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Abdominal Pain.

JAMA. 1931;97(16):1172-1173. doi:10.1001/jama.1931.02730160054033.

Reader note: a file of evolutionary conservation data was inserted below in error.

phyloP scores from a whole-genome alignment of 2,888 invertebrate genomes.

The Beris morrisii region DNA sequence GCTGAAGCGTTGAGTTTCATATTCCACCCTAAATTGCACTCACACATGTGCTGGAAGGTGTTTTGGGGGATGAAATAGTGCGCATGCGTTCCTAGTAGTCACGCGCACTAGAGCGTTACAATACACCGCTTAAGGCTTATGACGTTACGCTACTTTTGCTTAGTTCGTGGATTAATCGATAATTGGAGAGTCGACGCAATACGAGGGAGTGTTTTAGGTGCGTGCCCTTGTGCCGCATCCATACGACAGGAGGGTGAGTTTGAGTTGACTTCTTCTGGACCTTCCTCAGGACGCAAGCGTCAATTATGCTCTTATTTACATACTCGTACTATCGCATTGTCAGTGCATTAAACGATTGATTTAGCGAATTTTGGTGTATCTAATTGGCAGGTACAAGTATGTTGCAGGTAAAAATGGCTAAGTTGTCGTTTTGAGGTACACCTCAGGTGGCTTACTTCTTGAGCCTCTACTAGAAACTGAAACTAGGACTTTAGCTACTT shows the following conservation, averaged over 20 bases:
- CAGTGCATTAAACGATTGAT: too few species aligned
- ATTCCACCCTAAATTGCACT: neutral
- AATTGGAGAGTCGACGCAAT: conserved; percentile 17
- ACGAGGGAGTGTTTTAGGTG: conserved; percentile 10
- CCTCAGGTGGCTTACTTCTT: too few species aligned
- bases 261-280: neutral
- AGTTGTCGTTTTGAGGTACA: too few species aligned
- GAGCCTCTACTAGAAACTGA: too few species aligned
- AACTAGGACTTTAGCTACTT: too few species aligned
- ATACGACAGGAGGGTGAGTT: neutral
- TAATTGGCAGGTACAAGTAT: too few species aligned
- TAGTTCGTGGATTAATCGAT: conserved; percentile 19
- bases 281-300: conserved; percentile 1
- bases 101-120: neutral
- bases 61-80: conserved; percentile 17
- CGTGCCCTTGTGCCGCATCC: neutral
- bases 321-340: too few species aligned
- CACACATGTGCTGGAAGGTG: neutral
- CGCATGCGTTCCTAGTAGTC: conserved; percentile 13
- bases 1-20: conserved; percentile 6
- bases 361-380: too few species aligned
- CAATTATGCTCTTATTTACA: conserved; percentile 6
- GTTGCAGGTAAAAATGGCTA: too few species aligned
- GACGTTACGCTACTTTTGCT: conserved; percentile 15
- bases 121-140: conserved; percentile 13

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The author has been studying abdominal pain for many years and has incorporated in this small volume his views, which from time to time have appeared in English periodicals. He does not accept Mackenzie's theory of viscerosensory and visceromotor reflex. After reviewing the theories of Lenander, Ross, Kappis and Hurst he accepts certain ideas suggested by Lenander and Hurst and states that had Mackenzie realized the difference between splanchnic and somatic pain he would not have adopted his theory of viscerosensory reflex. "The discovery of the peculiar nature of the adequate stimulus for afferent autonomic nerves affords strong presumptive evidence against Mackenzie's theory." The author believes, as Hurst showed years ago, that there is a true visceral pain which is the result of abnormal tension on the splanchnic afferent nerve endings in the muscular wall of the hollow viscera. This pain, however, is only vaguely localized in the abdomen. There


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